Revising Documents

December 14, 2019

In this post, I share my notes on doing document revision As an engineer working in a company with more than 1000 people, I am often in a position to read and write documents. Documents, when used in moderation, can be useful for getting input on a design spec, describing a problem and context, or describing how a project was carried out, e.g. this is how we built our first ever lunch place automatic rotation assignment system to avoid the same debate we have every week. ... Read more

Encoding in Python 2 and 3

November 21, 2019

In this post I an encoding behavior in python 2 and their differences in python 3 If you’re still using python 2, which many folks are, you may run into encoding issues when processing data. Let’s say we have a file called translations.txt that contains translations between English and Mandarin (from the Oxford dictionary): "The book has 500 pages of text.","这本书正文有500页。" "I'll send you a text as soon as I have any news. ... Read more

Simulating Context-Free Bandits

July 22, 2019

In this post I describe a framework and experiment in simulating context-free bandits The explore-exploit dilemma can be found in many aspects of every day life. To put this in concrete terms, imagine a person receives a free 30 meal gift card from a new breakfast restaurant that just opened up in their city. The restaurant may be well known for having good breakfast options; and as a breakfast lover, the person wants to find the best breakfast option on the menu — note that best here means personally favored, not categorically best, as in defined by a food critic or social media popularity. ... Read more

Concept Drift: Notes for the practicioner

October 20, 2018

In this article, I share notes on handling concept drift for machine learning models. Introduction Concept drift occurs in an online supervised learning setting, when the relationship between the input data X and output data y is altered to the extent that a model mapping X to y can no longer do so with the same efficacy. In online supervised learning, there are three types of drift that can occur: (1) feature drift, i. ... Read more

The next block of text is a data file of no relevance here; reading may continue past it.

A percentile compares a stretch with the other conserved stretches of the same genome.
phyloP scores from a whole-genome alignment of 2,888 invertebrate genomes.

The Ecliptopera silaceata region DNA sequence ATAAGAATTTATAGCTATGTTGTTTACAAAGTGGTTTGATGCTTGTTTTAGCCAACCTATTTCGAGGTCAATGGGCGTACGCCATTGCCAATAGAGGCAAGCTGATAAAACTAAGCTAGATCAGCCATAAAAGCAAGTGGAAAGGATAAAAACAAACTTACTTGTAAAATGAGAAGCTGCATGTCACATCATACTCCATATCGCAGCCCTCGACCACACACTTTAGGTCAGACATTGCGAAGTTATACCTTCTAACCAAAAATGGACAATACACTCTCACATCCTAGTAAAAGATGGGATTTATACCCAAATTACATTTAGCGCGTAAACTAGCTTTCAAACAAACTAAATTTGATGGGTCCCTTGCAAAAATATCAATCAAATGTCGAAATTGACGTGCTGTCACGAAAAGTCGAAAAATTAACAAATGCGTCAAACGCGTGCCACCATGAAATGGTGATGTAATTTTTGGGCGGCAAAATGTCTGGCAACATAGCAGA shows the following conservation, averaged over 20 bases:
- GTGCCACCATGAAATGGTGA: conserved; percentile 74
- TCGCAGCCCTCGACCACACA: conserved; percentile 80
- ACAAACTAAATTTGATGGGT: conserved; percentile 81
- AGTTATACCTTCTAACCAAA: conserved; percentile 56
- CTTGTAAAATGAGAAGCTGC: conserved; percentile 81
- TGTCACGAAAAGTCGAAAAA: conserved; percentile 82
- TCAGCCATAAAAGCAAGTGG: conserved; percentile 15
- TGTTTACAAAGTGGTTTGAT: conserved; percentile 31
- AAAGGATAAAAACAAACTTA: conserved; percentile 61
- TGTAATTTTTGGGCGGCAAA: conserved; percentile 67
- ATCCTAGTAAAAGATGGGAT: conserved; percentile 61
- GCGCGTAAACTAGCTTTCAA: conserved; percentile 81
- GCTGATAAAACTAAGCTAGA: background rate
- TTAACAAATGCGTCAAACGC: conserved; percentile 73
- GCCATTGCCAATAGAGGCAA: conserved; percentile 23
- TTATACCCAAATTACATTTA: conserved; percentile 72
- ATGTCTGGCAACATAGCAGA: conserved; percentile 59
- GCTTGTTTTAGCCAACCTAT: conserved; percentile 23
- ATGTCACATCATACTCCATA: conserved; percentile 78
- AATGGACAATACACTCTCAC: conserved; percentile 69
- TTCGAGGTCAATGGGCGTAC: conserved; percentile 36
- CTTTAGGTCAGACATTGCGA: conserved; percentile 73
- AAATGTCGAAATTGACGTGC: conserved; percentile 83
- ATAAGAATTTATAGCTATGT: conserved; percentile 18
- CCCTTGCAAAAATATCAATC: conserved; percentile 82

The Monty Hall Problem

August 18, 2018

In this post I explain the way I came to reason about the Monty Hall problem and provide a tool for you to run experiements to see the outcome of different strategies for playing the game. The Monty Hall problem is an interesting probability teaser. The premise is this: suppose you are at a game show with three doors, one of which has a prize. You, as a guest, have two chances of choosing a door to win the prize. ... Read more

Understanding Data

April 3, 2018

Rich Metadata on Data I have been learning many things about dealing with data at a large scale. At first, I kept using the term quality to describe the state of data. However, it quickly became clear that the term had various dimensions to it, and it could not summarise the issues one can observe. I have come to use the expression understanding data instead because (1) it captures the state I wish to describe and (2) speaks the scientific and functional purposes of that state. ... Read more

Property Based Testing: Describing expected behaviour in terms of properties

March 19, 2018

In my daily work, I often need to write data pipelines to produce metrics, create datasets for machine learning models, or just clean up logs. I had usually done testing the traditional way, verifying my code does what I expect by checking for normal and edge cases I could think of. But over the past couple of months, I started using property based testing, and I feel like my code quality has improved dramatically. ... Read more

Language Style Guide

March 18, 2018

The first programming language I learned was Pascal. I was in my math class in secondary school, and my teacher told us about a programming competition that was held every year between schools. At that point, I everything I knew about programming was a pure construct of my imagination. I knew that you were suppose to type something into a machine and it would do things. But I was into computer hardware at the time, so I figured why not. ... Read more

Task Paralysis

February 26, 2018

What do you do when you have several things you think you should be doing, but aren’t sure which of them you should do next, either right now or at some other point in the near future? This is what is called task paralysis. And it happens to all of us, at one point or another. You look up from your screen and you suddenly realize there are sticky notes filled with things you need or want to do on your desk, from checking out that presentation about market places to reviewing a pull request. ... Read more

Relatively Painless Technical Excellence

December 20, 2017

I have been thinking about excellence for the past couple of months, since I’ve starting working full time again. Excellence in writing code, designing systems, and formulating problems. Last week I had the opportunity to attend a talk titled Relatively Painless Technical Excellence from J.B. Reinsberger. It was one of the best talks I’ve heard on agile and software engineering. I have to start by saying I didn’t have much expectations about it, and I was positively surprised by the content. ... Read more